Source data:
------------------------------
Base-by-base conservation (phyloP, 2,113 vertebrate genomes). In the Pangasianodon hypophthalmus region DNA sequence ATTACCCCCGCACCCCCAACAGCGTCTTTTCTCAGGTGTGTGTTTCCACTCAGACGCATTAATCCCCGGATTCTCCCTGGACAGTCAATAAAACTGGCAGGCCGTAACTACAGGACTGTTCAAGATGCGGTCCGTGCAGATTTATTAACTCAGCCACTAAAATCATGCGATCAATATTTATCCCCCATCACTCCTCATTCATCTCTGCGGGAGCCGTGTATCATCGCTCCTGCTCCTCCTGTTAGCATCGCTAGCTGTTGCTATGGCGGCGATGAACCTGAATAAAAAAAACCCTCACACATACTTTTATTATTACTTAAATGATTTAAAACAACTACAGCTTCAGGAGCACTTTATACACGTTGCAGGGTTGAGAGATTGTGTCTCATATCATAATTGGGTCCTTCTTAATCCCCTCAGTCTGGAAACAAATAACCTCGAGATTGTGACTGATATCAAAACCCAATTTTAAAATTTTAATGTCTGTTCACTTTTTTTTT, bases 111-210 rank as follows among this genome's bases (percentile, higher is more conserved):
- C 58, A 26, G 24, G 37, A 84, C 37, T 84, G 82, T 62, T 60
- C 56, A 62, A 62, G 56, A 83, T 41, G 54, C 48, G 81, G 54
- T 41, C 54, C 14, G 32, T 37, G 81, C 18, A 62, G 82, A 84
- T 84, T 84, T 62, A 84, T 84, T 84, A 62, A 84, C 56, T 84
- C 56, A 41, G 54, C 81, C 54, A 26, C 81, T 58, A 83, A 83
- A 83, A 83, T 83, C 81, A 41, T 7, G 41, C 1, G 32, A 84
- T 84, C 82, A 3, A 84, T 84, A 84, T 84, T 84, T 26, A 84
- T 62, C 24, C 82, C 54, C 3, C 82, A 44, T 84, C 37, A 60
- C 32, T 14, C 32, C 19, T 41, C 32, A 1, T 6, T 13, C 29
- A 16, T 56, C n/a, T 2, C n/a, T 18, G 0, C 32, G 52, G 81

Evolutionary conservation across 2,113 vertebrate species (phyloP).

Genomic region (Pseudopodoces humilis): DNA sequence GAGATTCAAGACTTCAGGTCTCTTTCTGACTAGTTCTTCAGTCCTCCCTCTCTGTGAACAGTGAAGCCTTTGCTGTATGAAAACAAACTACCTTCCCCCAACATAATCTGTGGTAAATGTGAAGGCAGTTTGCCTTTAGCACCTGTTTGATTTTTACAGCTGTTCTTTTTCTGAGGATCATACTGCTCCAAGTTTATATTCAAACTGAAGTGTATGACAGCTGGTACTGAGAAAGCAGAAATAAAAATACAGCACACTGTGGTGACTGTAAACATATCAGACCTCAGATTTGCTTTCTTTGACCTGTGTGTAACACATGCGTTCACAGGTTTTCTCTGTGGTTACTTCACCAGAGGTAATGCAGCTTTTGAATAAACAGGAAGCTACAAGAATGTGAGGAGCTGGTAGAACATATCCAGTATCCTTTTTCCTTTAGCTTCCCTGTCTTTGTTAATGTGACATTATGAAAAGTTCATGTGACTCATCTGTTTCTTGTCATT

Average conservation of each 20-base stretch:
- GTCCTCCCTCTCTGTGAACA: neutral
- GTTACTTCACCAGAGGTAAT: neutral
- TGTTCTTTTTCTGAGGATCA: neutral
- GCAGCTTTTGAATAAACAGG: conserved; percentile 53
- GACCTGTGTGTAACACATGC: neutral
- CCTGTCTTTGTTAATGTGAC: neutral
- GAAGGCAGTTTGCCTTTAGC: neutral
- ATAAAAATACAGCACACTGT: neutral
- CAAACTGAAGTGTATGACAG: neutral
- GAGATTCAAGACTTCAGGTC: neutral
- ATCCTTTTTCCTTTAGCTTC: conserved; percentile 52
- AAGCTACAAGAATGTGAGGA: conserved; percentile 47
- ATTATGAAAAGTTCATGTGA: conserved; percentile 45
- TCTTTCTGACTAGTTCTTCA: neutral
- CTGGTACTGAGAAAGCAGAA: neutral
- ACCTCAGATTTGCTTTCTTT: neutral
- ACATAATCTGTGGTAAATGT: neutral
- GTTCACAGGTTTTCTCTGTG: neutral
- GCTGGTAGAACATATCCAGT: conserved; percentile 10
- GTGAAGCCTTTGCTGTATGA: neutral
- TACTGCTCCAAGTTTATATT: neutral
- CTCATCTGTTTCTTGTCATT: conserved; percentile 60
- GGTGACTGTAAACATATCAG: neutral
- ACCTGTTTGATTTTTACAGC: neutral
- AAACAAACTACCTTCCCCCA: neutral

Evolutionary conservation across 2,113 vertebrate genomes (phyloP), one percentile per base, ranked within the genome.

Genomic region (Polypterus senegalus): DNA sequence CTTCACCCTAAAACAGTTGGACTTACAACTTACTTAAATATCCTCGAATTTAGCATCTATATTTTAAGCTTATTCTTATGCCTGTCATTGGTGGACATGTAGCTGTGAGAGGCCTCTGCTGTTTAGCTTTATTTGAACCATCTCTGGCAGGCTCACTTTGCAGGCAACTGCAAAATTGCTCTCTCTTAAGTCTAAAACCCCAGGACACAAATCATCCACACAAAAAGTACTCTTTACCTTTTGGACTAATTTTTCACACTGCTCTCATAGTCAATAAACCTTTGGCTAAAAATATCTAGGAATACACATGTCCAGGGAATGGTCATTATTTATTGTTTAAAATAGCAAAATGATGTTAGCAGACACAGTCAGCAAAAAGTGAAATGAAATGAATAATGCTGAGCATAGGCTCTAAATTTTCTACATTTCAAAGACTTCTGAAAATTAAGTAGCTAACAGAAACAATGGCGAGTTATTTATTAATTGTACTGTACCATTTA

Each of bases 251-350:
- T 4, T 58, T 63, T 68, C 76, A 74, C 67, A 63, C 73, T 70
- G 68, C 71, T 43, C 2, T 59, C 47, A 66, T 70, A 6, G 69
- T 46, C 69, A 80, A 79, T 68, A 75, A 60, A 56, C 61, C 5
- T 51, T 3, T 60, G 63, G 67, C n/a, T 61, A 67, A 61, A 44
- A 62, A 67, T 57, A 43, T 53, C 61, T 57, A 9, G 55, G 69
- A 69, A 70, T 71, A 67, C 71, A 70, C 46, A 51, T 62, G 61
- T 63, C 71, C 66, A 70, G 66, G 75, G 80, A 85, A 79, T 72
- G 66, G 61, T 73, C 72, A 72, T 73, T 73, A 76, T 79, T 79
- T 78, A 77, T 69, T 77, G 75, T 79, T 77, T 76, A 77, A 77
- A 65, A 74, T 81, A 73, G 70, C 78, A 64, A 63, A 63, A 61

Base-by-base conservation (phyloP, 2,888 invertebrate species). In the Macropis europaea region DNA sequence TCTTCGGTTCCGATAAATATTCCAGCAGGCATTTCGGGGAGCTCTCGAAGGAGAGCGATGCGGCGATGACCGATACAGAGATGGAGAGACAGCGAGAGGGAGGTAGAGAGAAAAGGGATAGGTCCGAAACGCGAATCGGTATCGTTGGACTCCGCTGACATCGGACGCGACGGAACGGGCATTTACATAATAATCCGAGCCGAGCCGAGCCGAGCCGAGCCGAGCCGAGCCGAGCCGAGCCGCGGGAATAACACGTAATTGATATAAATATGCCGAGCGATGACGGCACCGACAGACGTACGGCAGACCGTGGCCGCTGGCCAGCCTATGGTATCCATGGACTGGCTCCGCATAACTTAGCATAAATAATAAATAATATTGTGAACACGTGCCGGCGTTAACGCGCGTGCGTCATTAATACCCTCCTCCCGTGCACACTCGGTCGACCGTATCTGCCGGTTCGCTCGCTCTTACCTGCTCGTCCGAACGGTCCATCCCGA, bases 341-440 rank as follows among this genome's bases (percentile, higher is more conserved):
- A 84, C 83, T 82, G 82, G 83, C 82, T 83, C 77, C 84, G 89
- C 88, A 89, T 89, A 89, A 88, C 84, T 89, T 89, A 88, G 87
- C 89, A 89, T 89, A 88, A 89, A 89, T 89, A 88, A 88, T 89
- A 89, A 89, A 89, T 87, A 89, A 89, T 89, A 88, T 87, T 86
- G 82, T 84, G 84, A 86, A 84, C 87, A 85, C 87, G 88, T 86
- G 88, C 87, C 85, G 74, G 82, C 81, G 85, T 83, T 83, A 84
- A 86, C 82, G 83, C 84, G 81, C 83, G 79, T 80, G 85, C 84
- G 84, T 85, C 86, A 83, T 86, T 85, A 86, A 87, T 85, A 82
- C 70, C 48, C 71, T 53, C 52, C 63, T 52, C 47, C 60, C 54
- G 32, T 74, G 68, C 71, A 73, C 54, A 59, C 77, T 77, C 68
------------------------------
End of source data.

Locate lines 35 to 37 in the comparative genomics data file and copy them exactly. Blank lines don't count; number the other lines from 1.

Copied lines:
- TACTGCTCCAAGTTTATATT: neutral
- CTCATCTGTTTCTTGTCATT: conserved; percentile 60
- GGTGACTGTAAACATATCAG: neutral